There’s a lot of writing advice out there. If you’re the type of reader I am, you would have said, “no shit” after you read that sentence. However, it embarrassingly bears repeating as I still find many new writers (sometimes myself) unsure on how to move themselves with their words. I’ve observed quite a few people, and it seems now I understand what happens.
People are a variation on a theme. We have similar experiences, traits, emotions, languages, and so on. On the other hand we have different interpretations based on those experiences, traits, emotions, languages, etc. Two people could experience the same event and come away with two different thoughts. These thoughts and reactions are not to be considered infinite, as there’s a reason emotions can be displayed on a wheel, there are only so many words in the English language and languages on the planet. There will be some common ground for everyone.
However, what I find when listening to authors is advice can contradict one another. For example, let’s take quote from Anaïs Nin:
If you do not breathe through writing, if you do not cry out in writing, or sing in writing, then don’t write, because our culture has no use for it.
Now let’s sidle that up against a commencement speech with Neil Gaiman:
These paths are very different. One is that of a quasi-Quaker speaking when the spirit moves her, and the other is the that of the child constantly writing but only when it isn’t work. How does that work? Simple, it doesn’t.
What needs to happen is that the writer needs to take charge of his or her life and respond to what resonates. That requires more thought on the part of the writer, as they are the ones who know themselves better than anyone else (or so I’d hope). It’s like going to the doctor and being diagnosed with an illness you know isn’t right. Why? Because you are feeling the symptoms first hand and are asking a secondary source to tell you what is wrong. Granted, there are some very good diagnostic doctors out there, but I only have access to the budget variety. No offense, doc, but your services aren’t sterling.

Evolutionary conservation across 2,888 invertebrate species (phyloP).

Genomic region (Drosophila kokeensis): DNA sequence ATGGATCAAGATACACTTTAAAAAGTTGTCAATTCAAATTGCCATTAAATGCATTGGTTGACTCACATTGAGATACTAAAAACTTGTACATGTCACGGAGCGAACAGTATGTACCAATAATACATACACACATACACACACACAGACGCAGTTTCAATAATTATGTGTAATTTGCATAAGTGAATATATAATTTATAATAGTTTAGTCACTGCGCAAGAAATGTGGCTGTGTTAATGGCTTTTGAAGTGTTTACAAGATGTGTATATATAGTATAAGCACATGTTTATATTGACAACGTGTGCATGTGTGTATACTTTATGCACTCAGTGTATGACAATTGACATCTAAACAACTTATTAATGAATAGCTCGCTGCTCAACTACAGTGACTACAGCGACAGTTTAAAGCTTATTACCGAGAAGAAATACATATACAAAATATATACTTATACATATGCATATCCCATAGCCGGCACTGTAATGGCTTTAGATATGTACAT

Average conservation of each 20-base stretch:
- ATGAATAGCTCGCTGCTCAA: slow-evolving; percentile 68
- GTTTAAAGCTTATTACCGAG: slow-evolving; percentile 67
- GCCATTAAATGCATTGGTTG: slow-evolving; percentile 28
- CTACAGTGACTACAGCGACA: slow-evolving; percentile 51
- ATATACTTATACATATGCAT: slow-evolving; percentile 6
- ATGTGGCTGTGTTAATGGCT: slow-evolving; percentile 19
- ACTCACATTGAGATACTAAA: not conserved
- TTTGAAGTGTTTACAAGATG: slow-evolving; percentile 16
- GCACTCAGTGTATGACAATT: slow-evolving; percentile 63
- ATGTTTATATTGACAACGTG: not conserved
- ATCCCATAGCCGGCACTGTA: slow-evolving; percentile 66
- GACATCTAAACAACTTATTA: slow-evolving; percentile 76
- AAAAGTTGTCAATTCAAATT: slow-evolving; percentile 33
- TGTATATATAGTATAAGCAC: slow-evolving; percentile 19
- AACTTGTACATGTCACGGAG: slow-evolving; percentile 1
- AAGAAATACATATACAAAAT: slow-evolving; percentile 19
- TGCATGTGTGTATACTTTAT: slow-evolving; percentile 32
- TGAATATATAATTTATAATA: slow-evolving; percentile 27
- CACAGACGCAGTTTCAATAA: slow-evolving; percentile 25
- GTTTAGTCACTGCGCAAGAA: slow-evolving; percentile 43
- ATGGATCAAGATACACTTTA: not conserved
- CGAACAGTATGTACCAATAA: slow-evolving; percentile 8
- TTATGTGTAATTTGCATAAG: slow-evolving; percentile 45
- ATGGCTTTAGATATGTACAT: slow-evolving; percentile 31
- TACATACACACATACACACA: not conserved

This whole notion of tailoring advice reminds me of a brilliant young writer I caught on here trying to decode Ernest Hemingway. In his own right, he has made valuable contributions to literature. That’s something I acknowledge, even if I think he’s a pompous windbag. He also spoke in what I call “red herring,” a dialect Hell bent on confusing you. This is one of the reasons I severely dislike Joyce, by the way. When speaking in riddles, please don’t feed the egos. I’m convinced if this young author took a step back and listened for advice not coming from big-name writers, her personal picture would have been much more clear.
I will shoot you right between the eyes and say I am neither a Nin, Gaiman, or Hemingway. I am the machine. I am the gun steel mecha-man that needs to crank and crank and crank and crank and work and work and work and work but evaluates what he’s cranking out and is only satisfied when it dazzles him. That’s my path to achievement, but it very well may never be yours. That’s for you to decide. It’s your rodeo, after all.